# The status quo

When you use an automated teller machine (ATM), you do not have the luxury of a movable cursor. Even the most advanced ATMs today limit you to inserting and deleting digits at the right end of the input field. Though equipped with touch screens and speech synthesis modules, they offer the same user interface for entering dollar amounts as the ATMs of the 1970s.

Web apps and mobile apps are only slightly more sophisticated. A banking app may let you move a cursor around the input field when you’re entering a dollar value, but it won’t format the value directly in the input field. Instead it displays the formatted value in a separate, non-editable text field.

The rigid interface may be excused on the grounds that information integrity is paramount in a financial transaction. Showing the user’s raw input and the formatted dollar amount in separate fields serves to dispel ambiguity. The drawbacks are redundancy and complexity. In other applications, users would probably prefer a simpler and friendlier interface.

Consider the clunky interface for editing cells in spreadsheet applications like Google Sheets and Microsoft Excel. You can make a spreadsheet cell that displays its value in a dollar format, but you can’t edit the formatted amount directly. You are restricted to editing the raw text behind the format. The formatted dollar amount only appears after you leave the cell.

It would be more convenient if you could insert your cursor into the formatted text and edit it directly. Then you could hit a special key to format the text while the cursor stayed where you expected. For some formats, the text could be instantly formatted after every keystroke and the cursor would be unperturbed.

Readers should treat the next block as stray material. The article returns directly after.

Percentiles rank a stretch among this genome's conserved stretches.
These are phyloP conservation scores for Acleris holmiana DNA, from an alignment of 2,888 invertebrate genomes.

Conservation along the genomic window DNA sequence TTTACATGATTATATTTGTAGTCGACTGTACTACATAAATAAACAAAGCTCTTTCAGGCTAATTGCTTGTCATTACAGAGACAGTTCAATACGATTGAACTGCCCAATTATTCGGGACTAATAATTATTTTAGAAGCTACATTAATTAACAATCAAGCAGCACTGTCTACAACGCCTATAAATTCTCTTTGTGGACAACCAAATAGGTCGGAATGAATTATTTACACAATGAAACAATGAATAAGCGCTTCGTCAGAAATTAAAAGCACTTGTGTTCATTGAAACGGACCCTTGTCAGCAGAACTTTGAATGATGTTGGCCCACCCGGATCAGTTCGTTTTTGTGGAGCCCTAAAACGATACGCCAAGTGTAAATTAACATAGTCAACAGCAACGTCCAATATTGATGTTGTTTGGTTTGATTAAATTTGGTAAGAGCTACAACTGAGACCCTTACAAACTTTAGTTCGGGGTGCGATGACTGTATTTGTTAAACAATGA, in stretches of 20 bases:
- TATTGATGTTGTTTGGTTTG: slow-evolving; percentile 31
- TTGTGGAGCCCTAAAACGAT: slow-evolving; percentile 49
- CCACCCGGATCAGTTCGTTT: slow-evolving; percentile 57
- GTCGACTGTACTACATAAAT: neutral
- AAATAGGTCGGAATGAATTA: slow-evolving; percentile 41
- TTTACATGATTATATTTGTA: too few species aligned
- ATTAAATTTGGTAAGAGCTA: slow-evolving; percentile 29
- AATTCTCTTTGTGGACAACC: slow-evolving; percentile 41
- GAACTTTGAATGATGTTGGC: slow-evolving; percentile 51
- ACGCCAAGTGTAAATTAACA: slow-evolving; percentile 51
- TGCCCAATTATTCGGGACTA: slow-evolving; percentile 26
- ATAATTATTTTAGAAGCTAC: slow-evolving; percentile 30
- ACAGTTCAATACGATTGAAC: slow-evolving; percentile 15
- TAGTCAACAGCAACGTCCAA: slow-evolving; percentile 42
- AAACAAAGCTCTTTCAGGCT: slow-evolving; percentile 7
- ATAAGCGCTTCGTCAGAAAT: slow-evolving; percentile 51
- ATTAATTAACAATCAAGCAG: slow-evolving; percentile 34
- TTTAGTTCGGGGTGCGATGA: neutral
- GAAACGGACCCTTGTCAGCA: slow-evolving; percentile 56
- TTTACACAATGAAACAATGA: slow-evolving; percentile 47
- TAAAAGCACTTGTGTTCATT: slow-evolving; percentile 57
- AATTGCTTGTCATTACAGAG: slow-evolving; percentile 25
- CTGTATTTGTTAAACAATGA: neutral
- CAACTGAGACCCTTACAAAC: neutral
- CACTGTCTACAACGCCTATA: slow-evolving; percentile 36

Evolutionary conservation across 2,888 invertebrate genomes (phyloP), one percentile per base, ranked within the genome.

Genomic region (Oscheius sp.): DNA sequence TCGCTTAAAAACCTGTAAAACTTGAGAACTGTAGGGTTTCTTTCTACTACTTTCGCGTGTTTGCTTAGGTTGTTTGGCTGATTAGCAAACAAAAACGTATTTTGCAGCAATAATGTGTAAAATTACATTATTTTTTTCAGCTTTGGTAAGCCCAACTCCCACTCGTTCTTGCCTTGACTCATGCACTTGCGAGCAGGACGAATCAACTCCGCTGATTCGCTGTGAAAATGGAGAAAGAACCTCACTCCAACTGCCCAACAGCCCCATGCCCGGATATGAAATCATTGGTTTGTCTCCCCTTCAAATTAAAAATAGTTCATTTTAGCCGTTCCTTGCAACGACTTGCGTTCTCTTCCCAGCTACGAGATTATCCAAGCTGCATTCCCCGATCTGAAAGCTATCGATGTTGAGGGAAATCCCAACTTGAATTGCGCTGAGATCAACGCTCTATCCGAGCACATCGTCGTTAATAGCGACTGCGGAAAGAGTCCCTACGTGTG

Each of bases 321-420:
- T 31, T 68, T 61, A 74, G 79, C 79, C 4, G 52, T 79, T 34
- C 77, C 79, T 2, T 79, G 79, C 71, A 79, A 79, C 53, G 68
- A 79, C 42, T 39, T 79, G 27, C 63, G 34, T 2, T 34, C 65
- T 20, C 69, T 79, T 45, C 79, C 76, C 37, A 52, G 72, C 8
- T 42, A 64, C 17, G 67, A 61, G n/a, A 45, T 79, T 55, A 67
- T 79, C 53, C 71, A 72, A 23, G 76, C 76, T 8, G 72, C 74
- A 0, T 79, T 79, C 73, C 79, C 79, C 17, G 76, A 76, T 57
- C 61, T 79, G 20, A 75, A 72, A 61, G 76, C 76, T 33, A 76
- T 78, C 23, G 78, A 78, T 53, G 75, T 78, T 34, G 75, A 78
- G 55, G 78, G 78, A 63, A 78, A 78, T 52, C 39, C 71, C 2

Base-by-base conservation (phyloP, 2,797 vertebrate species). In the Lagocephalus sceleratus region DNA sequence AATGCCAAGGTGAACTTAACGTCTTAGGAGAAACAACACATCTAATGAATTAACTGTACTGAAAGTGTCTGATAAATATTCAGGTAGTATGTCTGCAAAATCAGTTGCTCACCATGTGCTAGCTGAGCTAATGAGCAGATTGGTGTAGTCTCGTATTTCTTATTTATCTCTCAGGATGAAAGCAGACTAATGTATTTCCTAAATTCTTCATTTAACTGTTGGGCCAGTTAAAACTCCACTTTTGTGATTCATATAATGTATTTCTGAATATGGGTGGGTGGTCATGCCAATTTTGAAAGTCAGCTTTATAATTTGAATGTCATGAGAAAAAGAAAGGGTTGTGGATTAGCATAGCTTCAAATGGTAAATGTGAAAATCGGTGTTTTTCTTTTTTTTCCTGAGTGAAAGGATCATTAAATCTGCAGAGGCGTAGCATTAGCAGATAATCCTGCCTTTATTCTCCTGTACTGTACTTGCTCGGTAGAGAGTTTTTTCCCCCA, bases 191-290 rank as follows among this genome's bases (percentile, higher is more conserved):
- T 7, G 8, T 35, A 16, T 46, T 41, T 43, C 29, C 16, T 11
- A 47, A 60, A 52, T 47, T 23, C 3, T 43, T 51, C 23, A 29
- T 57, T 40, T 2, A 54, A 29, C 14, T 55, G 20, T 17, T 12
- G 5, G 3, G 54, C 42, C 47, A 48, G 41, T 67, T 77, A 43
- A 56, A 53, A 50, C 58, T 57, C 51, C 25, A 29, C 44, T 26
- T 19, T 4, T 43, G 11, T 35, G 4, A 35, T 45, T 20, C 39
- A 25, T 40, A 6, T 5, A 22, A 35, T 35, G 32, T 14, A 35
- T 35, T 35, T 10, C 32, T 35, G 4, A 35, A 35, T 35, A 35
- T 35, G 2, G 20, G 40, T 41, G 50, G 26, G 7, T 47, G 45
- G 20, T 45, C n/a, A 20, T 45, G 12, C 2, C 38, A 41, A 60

Larger-scale formatting interfaces would also benefit from cursor maintenance. Let’s say you’re editing a document of many pages in a word processing application. Currently there are two spaces after every sentence, and you apply a format that reduces all of these to one space. The document gets repaginated as the whitespace is reduced, so the line you were editing ends up on a different page after formatting. You have to hunt through the text to find your place again. In a better world, the application would format the document while preserving the cursor position with respect to the content.

How can we develop formatted input elements that maintain the cursor in a user-friendly position? Is there an easy way to formulate rules to maintain cursor position in all possible cases for a given format? Is it possible to generalize such rules to handle many formats?

## Terminology

In this article, I use the word format to mean a deterministic text transformation. Mathematically speaking, a format is a function on strings. A formatter is a computational process, such as a JavaScript function, that implements a format.

When the user modifies the contents of an input field, we obtain raw text, which has been edited by the user and not yet formatted. A formatter takes raw text and returns formatted text.

Cursor maintenance is the third step in the following usage flow:

1. The user does some editing in the input field and leaves the cursor somewhere in the raw text.

2. The raw text is passed to a formatter, and the resulting formatted text replaces the raw text in the input field.